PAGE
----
The resulting 462-bp PCR product was then digested with the restriction endonuclease BsrI (Fermentas) and incubated for 4 h at 65°C. The A allele of FMO3 c.984A > T is cleaved into fragments of 62 and 400 bp. The digest products were then electrophorized on a 2% aga-rose gel (Figure 1).

TMA Yolk Analysis

The procedures for determination of TMA concentration in serum and egg yolk were modified from those reported by Reese et al. (2004). Eggs were collected on the day of lay and stored for up to 1 wk at 4°C. Whole egg weight and yolk weight were recorded. In a 50-mL centrifuge tube, the yolk was mixed with 10% trichloracetic acid (Sigma-Aldrich, St. Louis, MO) at a concentration of 1 mL per gram of yolk until homogenized. The mixture was incubated overnight at room temperature. The solution was filtered through a folded sheet of 11 cm #2 filter paper (Whatman International Ltd., Maidstone, UK) and the filtrate was stored for up to 4 wk at 4°C.

A 2-mL aliquot of the filtrate was transferred to a 16 × 100 glass culture tube and 1.5 mL of potassium hydroxide (VWR, Edmonton, Alberta, Canada) was added to separate TMA from its salts. The tube was vortexed briefly and 0.5 mL of neutral buffered formalin (Sigma-Aldrich) was added. The tube was briefly vortexed and 5 mL of toluene (Sigma-Aldrich) was added. The tube was capped with a polypropylene stopper and shaken at 250 rpm in an orbital shaker for 2 h at room temperature.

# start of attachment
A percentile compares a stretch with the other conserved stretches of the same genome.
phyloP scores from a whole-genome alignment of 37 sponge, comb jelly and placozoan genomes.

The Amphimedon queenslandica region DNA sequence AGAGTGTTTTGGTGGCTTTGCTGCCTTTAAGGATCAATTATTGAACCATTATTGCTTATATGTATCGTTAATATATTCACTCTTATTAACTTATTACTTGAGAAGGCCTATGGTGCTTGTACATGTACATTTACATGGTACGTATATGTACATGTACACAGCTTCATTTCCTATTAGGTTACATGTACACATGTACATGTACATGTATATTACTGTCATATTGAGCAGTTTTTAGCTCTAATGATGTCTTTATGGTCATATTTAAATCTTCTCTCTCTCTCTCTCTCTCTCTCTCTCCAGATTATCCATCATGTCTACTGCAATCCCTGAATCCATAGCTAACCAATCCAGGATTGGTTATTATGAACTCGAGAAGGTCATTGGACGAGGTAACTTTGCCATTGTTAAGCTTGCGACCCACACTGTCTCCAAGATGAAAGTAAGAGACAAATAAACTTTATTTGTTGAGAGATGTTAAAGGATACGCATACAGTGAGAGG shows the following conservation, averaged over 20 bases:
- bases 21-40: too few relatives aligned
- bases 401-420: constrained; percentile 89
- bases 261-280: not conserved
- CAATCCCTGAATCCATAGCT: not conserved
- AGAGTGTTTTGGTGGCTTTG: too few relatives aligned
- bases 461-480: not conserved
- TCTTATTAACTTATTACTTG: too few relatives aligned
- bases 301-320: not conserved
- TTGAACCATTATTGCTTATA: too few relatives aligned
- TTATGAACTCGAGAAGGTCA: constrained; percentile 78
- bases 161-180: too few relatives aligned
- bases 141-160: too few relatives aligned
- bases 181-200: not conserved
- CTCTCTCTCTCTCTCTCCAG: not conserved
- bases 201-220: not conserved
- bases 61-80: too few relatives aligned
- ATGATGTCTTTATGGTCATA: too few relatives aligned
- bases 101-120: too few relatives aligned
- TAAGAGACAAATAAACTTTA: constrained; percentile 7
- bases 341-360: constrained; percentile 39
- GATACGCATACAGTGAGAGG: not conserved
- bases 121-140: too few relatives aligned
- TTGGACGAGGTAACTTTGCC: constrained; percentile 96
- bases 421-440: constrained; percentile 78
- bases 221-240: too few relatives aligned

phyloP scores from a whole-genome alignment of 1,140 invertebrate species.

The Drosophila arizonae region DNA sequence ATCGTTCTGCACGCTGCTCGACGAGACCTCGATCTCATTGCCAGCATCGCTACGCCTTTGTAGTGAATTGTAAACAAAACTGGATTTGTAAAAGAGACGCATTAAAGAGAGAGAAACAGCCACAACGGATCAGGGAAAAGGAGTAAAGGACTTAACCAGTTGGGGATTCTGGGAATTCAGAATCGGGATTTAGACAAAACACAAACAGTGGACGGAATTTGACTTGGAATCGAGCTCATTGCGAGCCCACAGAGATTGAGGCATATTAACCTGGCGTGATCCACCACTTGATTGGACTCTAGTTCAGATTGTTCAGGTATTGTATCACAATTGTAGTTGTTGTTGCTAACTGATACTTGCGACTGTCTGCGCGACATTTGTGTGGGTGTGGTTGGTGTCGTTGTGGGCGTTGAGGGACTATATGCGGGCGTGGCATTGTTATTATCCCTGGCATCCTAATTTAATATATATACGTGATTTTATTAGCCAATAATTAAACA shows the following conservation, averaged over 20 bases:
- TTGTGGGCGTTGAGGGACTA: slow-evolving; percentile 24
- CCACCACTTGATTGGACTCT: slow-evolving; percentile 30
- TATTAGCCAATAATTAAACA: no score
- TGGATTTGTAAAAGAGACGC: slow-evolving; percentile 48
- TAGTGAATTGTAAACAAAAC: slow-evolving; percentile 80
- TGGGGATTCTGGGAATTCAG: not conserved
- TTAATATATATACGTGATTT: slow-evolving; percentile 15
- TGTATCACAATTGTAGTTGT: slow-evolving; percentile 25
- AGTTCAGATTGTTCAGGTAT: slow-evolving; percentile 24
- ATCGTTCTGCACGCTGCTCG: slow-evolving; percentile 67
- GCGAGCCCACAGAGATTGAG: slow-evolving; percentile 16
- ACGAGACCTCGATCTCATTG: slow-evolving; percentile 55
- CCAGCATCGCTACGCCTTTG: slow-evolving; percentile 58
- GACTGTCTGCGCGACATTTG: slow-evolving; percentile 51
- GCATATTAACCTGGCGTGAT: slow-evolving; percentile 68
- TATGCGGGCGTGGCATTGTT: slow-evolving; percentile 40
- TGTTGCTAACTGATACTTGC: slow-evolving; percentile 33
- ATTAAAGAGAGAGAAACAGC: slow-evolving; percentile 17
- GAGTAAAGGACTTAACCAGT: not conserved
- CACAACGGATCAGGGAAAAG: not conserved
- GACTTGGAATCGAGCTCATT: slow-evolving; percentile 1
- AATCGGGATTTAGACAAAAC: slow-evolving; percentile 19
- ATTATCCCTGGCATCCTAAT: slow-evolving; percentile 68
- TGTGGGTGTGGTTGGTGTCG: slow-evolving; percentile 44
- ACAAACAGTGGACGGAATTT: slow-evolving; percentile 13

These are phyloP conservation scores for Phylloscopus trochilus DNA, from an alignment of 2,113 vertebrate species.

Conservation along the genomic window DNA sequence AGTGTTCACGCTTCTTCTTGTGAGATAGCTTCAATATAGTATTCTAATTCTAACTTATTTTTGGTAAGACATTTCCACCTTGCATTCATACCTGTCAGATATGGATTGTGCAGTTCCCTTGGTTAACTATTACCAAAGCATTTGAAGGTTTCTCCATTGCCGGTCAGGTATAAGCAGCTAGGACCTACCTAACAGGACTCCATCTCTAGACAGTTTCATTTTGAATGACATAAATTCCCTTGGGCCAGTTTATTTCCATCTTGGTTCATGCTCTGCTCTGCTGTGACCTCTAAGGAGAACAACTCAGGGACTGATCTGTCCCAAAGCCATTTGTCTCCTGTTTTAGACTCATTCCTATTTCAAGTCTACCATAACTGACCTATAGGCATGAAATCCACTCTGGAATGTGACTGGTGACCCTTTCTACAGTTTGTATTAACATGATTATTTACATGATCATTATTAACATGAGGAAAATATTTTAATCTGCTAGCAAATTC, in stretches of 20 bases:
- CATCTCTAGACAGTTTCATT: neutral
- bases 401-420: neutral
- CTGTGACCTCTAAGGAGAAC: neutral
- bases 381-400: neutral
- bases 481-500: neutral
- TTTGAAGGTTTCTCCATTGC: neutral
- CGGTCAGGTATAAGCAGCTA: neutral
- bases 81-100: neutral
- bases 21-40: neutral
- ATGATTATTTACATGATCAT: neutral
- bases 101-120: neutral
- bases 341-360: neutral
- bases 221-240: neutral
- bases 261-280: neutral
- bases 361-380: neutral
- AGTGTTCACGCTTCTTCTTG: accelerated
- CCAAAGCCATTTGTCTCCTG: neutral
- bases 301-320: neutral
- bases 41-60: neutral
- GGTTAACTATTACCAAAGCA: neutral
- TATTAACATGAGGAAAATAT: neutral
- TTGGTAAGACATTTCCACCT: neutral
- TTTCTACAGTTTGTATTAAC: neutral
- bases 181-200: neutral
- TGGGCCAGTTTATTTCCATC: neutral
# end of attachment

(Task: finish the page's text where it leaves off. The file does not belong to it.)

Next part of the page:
After shaking, a 2.5-mL aliquot of the toluene phase was transferred to a new 16 × 100 tube and 2.5 mL of 0.02% picric acid (Sigma-Aldrich) in toluene was added, forming a yellow picrate complex with the nitrogen of the TMA. Approximately 1.5 mL was transferred to a plastic cuvette and placed in a Spectronic 601 (Milton Roy, Rochester, NY) spectrophotometer and the absorbance at 410 nm was recorded. A standard curve was produced from 14 TMA standard solutions (ranging in concentration from 0 to 29.3 μg/mL of TMA-nitrogen) to calculate the TMA-nitrogen concentration of each yolk sample (R2 = 0.9974). The TMA concentration was then calculated from the TMA-nitrogen concentration.

Choline Analysis

Samples of wheat, soybean meal, and CM from the second-generation diets were analyzed for free choline concentration. Extraction was performed using the procedures developed by Menten and Pesti (1998). In a Goldfisch beaker (Labconco, Kansas City, MO), 2 g of finely ground feed ingredient was combined with 25 mL of extractant (0.5 M potassium hydroxide in methanol). Boiling beads were added before simmering for 2 h on a Goldfisch apparatus. When the solution had cooled to room temperature, 30 mL of distilled water was added and the pH was adjusted to between 6.0 and 6.5 with HCl (Sigma-Aldrich). The solution was filtered through one 11-cm sheet of Whatman #2 filter paper into a 100-mL volumetric flask and the volume of the filtrate was increased to 100 mL with distilled water. This solution was then used for choline quantification.